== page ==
Otherwise, taking on more than you can handle is the fastest way to fall into a stress trap. “It’s important to learn that setting boundaries is necessary to safeguard small business owners’ well-being, their time, and to protect their business,” Dial says. “When approached with a request, the small business owner should ask themselves the following: ‘1. Is this something I want to do? 2. Do I have time to do it? 3. What is its importance level, and will it fit it into my schedule?’”
Saying no is also key to setting boundaries. “When we don’t set boundaries, we end up feeling taken advantage of, burned out, stressed out, and end up as people pleasers, workaholics, isolated, or feeling misunderstood,” Pratt says. “Simply stated: Boundaries are one of the best things you can do for your physical and mental health and wellness.”
6.Delegate or Outsource Tasks
When you’re used to being the boss, it can be hard to let go and give up control. But as any small business owner knows, you can’t do it all. And if you’re trying to, then you’re probably not doing a good job at every single thing. That’s why learning how to delegate or outsource certain parts of the biz is a foundation for being successful.
For example, do you struggle with Facebook but love working face-to-face with clients? Hiring a social media manager might free you up to do just that. Figure out how you want to spend your time — and what you’d rather avoid.
Related: 10 Easy Social Media Tips for Your Hard-Working Small Business
In the end, outsourcing allows you to grow your company. “It’s important early on to recognize where your weaknesses are, so that you can hand over those areas to other people who do them much better,” Greenwood says. “Doing this can also relieve so much stress, not having a task hang over you that you know you need to do but that you struggle with and find time-consuming.”
7. Choose Your Tools Wisely
Work tools and software are meant to make your job easier — not harder. But if you’re spending more time learning how to use them than actually using them, it’s not doing you any favors. “It’s important to choose tools wisely, because they are meant to be the things that take away stress and help with tasks instead of adding to the problem,” Greenwood says.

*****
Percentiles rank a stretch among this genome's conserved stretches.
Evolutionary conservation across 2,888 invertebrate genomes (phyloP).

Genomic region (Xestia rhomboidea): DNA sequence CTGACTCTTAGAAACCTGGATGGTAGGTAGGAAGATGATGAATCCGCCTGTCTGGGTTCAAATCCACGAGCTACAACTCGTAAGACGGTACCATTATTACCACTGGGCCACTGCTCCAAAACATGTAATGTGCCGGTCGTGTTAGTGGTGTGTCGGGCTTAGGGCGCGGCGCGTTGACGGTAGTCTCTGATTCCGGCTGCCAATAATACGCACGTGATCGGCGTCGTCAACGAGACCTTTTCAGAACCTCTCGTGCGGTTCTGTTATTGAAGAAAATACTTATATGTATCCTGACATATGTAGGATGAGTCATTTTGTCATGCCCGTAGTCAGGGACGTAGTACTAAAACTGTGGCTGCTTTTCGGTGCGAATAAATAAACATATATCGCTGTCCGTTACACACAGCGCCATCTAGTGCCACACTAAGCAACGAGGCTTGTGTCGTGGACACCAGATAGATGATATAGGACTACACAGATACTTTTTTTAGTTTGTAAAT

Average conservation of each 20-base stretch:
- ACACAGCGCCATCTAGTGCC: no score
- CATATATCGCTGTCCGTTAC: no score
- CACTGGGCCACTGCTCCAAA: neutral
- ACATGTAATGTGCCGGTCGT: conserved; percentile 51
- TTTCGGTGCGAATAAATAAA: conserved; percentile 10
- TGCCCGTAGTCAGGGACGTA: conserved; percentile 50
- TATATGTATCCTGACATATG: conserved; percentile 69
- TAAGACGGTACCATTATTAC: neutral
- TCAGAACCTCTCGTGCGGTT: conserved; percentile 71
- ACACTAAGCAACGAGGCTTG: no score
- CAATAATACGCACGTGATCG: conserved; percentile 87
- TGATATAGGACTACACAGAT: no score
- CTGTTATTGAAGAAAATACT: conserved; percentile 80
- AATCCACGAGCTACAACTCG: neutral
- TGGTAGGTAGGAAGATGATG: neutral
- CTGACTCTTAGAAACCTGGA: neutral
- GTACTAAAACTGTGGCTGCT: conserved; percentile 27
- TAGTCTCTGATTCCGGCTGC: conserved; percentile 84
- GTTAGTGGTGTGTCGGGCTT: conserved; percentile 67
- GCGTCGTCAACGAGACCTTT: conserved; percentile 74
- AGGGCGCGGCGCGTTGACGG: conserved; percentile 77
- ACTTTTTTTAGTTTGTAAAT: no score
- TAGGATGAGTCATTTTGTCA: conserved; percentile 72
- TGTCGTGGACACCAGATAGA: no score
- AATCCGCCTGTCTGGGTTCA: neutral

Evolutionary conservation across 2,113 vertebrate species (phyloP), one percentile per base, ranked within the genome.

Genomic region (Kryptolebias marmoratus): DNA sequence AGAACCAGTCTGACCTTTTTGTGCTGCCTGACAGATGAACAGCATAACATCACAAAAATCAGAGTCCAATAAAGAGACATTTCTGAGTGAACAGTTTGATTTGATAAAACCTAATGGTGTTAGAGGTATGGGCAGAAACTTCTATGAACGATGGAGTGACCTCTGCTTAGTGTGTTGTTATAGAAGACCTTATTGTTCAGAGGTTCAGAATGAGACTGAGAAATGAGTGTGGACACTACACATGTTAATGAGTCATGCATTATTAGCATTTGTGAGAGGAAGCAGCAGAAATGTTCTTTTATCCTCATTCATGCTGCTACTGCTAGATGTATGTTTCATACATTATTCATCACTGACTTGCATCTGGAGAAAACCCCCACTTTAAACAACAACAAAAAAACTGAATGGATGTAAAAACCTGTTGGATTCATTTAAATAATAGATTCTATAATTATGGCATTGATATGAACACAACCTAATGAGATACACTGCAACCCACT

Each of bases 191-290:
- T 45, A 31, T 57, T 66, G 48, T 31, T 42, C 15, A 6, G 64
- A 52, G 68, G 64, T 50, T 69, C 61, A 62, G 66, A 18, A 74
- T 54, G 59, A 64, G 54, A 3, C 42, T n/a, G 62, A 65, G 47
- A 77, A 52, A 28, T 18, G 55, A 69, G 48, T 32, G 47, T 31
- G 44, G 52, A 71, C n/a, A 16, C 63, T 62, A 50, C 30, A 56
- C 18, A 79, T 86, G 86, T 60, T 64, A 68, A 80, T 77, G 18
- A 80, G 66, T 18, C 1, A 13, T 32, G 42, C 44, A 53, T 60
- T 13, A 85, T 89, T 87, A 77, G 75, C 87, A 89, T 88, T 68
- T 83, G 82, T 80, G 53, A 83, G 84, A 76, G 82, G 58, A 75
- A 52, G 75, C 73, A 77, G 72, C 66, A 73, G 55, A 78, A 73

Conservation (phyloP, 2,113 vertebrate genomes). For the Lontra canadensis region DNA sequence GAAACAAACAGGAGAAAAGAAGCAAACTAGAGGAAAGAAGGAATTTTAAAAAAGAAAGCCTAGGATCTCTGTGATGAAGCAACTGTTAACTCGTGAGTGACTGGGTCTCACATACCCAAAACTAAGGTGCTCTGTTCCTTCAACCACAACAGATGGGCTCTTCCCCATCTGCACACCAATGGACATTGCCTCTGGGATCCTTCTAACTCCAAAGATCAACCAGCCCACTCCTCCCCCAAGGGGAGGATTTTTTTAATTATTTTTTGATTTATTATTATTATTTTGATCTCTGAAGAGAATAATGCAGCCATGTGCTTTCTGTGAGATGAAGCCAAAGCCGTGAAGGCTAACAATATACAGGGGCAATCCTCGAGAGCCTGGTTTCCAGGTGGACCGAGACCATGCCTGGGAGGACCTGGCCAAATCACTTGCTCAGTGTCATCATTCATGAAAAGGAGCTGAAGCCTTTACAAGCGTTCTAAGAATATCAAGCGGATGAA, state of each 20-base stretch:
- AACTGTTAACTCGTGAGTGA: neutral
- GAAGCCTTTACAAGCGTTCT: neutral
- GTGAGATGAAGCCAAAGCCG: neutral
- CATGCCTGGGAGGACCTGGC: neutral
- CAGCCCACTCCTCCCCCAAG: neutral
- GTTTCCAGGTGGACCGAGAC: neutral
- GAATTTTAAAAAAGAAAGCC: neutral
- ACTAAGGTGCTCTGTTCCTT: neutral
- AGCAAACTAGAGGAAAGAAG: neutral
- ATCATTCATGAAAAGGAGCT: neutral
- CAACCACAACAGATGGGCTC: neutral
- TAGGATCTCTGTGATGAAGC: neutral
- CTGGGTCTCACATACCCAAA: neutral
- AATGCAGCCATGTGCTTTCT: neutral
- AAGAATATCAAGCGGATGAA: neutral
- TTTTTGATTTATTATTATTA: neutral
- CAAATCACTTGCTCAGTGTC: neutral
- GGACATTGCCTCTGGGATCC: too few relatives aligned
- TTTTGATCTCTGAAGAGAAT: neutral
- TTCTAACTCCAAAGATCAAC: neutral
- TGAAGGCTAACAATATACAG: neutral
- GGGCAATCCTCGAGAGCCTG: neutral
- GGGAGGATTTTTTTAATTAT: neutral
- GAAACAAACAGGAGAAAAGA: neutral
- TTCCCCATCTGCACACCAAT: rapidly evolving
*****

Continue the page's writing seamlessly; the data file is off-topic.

Opting for reliable small business apps, web management tools, and hosting services will always pay off in the end. Imagine if your business’ website went down? That’s why it’s worth using DreamHost hosting and WordPress to have one less thing to worry about.
“Test out different software until you find the one that takes your stress away so you can benefit fully from it,” McDonnell says.
Shared Hosting That Powers Your PurposeWe make sure your website is fast, secure and always up so your visitors trust you.Choose Your Plan
8. Unplug During Your Off-time
“You’re not a robot,” Greenwood says. “You can’t work all the time and expect to maintain the same level of productivity and efficiency. You need to replenish your energy levels, and not just physically but mentally, emotionally, and spiritually. When you’re working on your business, you want to be present and in the moment. That would be difficult if you’re unable to unplug in your off time and feel a conflict between your work life and your personal life.”
As a small business owner, you probably feel tied to your phone, but you need time away from answering emails and checking in with customers. “Unplugging and doing a digital detox allows parts of your brain to rest,” Dial says. “Reading, watching TV, going for a walk, and talking with others are all great ways to engage a different part of your brain. Make sure you take time for activities you find enjoyable. It’s essential to combat stress by seeking out experiences that will help restore you.”
It’s especially important to power down your devices and avoid blue light, which can keep you awake, at least an hour before bedtime. Plus, you won’t have to worry about an email keeping you up that night. You’ll sleep better so you can be rested and alert for the next day of tending to your business.
Related: 5 Problems That Keep Small Biz Owners Awake at Night (and What We’re Doing to Fix Them)
Breathe In and Out
It’s no secret that running a small business is one of the most challenging (and stressful) things you’ll ever take on. But it’s also one of the most rewarding! So tell us: how do you manage your stress as a small-biz owner? What keeps you fired up as you “Rise and Grind?” Connect with us on Twitter and let us know your thoughts!
The post Run a Small Business? Here are 8 Ways to Manage Your Stress appeared first on Welcome to the Official DreamHost Blog.
These days, it seems like every wedding has its own site. It makes sense — if you have a website, guests can find all the information they need in one place. However, weddings are stressful enough without having to worry about creating a site.
That’s where WordPress comes in. You can easily use the platform to create a gorgeous wedding website. It even enables you to add some key features such as wish registries, guestbooks, and more. The customization options are endless!